Q: General, if I could go back to the proliferation question. Is it your opinion that the Russian military leadership either acknowledges or is involved in the proliferation --
A: I have seen no indication of that.
Q: START II question. What is your assessment of the Dumas' postponing hearings again on START II? Did you all talk about that the prospects for getting some smaller numbers? And what's your gauge of Russia's intention toward the nuclear forces? Are they putting most of their eggs in that basket?
A: Yep. I shouldn't say yep. As I mentioned right up front, if you look at where they're spending their money, it's the nuclear forces and the airborne forces. The sensing I got in my discussions with, and again, I don't want to quote a specific individual, but with a senior military official that I talked with on the trip, is that the Duma has three major hang-ups with START II at this particular point in time. Number one, perceptions about ABM activity in the United States. Number two, our capability to break out and upload our ICBM's with more than one warhead. And three, ensuring that the nuclear forces have stable funding. Those are the three primary concerns that were relayed to me as perceptions of the Duma regarding START II. And I'll just relay them to you as I heard them.
Q: If there's so much trust between both sides, why is it that the United States can't get more visibility into the Yamantau mountain complex and other similar construction projects that are underway and closely tied to their command and control of nuclear forces?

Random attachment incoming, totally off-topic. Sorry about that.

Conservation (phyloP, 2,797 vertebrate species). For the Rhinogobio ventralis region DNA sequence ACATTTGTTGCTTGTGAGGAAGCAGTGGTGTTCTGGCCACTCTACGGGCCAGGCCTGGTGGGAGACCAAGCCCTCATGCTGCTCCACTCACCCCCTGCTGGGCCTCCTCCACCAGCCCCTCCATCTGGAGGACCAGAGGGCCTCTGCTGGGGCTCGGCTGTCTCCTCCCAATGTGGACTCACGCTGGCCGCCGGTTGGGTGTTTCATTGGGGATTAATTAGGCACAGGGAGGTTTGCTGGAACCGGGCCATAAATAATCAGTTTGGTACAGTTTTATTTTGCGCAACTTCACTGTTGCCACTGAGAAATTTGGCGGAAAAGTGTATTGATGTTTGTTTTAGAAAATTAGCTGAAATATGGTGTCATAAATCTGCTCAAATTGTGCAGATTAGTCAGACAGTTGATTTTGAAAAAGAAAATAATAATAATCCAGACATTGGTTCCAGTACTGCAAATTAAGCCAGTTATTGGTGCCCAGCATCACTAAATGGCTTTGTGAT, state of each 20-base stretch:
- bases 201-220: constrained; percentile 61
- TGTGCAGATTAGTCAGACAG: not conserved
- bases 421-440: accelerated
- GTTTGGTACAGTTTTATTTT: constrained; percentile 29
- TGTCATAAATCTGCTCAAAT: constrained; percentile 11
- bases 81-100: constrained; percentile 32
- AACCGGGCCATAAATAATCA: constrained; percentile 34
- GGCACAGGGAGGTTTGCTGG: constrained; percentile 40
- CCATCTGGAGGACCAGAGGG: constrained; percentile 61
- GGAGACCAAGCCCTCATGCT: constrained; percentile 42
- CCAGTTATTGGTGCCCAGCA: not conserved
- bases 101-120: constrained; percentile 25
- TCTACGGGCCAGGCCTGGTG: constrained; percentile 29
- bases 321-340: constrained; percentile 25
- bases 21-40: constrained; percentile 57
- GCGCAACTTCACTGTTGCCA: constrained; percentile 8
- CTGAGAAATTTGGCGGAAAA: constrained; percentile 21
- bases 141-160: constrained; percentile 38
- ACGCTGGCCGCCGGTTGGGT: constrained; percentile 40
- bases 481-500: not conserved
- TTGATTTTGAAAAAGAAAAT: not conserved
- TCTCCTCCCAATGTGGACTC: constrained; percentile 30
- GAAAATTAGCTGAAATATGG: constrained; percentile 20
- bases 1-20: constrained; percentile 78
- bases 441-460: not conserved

A: Excellent question. Again, I don't want to identify anyone by name. But another senior official, very senior official and I had a discussion and that's one of the issues I brought up. I said, we've got folks in the United States who think you're committing a technical foul by, you know, you've got 20,000 people working there. You've got a lot of resource going to this place. Why don't you just take an American down there and show them what you're doing? And he said, got it. I don't know what's going to happen.
Q: Did they tell you what it was all about?
A: Yes. It's the same story that I got from Gen. Sergeyev over a year ago and it is not military-related. It is a national crisis center. That's the way it was described to me. I said you need to put it to bed.
Q: One more question right here. When you were here last time, you mentioned that one of the modernization programs, long range that's going on is the continued development of a cruise missile, long range cruise missile. Any update on that?
A: No. Yes. The update is that there's not as much activity as I thought I would see in that development program. The 15 is still good, which they use on their blackjacks and their bears. Their TU-160's and TU-95's.
Q: Thank you very much, General.